Foreign aid, from humanitarian relief to reconstruction and stabilization programs, are at their core public diplomacy missions. They communicate interest, respect, and generate understanding of both sides. They are also absolutely essential in today’s global struggle for minds and wills. The mother of all reconstruction and stabilization programs, the Marshall Plan, included the “standard” rebuilding but also incorporated education programs, cultural exchanges, and rebuilding civic society.
However, foreign aid has little in the way of a domestic constituency. Like public diplomacy’s international information programs, there’s little awareness within the United States not just about the effectiveness of these overseas endeavors but that anything is being done at all.
USAID just released a significant and interesting report on how it needs to improve engagement both overseas and here in the United States.
Unfortunately without comment (time constrained), I highly recommend this report. ‘Tis the season for reports on changing America’s voice, so if you have limited time, I recommend this be very near the top of that pile.
Foreign assistance is at the center of the most comprehensive reformulation of this nation’s strategic doctrines in more than half a century. The development community will play a key role in meeting the nation’s unprecedented challenges.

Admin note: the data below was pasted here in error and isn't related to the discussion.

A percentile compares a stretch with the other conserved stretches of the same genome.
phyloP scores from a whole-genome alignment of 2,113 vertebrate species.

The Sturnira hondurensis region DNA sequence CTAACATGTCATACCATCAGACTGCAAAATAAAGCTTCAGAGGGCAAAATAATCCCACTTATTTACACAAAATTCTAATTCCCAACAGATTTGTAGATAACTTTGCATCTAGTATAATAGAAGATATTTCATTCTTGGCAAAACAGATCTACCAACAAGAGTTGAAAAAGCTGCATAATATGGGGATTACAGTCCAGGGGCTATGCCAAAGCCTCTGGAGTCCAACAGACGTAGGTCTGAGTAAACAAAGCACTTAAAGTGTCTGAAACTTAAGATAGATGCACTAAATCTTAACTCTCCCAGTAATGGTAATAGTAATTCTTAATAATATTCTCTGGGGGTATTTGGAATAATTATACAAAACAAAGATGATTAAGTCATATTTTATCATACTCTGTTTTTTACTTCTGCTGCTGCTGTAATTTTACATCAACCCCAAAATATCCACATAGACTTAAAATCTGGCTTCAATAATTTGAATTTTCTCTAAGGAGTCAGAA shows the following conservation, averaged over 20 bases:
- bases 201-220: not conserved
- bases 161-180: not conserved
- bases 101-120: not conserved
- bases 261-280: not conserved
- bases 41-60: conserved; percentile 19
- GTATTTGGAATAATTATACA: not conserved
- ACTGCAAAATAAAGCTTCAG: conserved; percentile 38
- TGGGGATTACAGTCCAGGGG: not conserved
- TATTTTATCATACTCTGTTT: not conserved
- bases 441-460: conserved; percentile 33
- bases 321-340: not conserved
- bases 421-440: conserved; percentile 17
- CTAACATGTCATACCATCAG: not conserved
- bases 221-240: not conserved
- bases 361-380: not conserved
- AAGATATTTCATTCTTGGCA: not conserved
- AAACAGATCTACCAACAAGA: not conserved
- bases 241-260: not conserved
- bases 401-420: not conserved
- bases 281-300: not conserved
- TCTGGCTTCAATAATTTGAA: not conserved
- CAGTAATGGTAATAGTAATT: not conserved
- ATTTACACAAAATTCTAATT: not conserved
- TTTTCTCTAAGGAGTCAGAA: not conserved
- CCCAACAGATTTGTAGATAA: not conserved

Our own well-being as a nation is closely linked to events in developing countries on fronts including trade and investment, infectious diseases, environmental protection, international crime and terrorism, weapons proliferation, migration and the advance of democracy and human rights, among others.
Americans, however, have only a rudimentary understanding of the design, scope and impact of U.S. foreign assistance programs. Public opinion is characterized by misconceptions and prejudices that must be countered if we are to sustain the foreign assistance commitment that our humanitarian and national security objectives require.
Detect a bit of Smith-Mundt in there? You should… The Act was passed largely because America’s “whisper” was inadequate to support the mother of all foreign aid programs: the Marshall Plan. Despite the American role in liberating the continent, “knowledge of the United States [was] being systematically blotted out” by Communist information activities that were compared to a “tremendous symphony orchestra” playing all the time. The Smith-Mundt Act was passed to make known what we were doing and to counter distortions and misinformation propagated by the enemy. Together, the Marshall Plan and the Smith-Mundt Act constituted a denial of sanctuary program central to Kennan’s containment that was not, contrary to many modern believes, based on force of arms but on the force of ideas and deeds.
In other words, USAID should be very interested in returning to the principles, purposes, and intent of the Smith-Mundt Act.
Download the report here.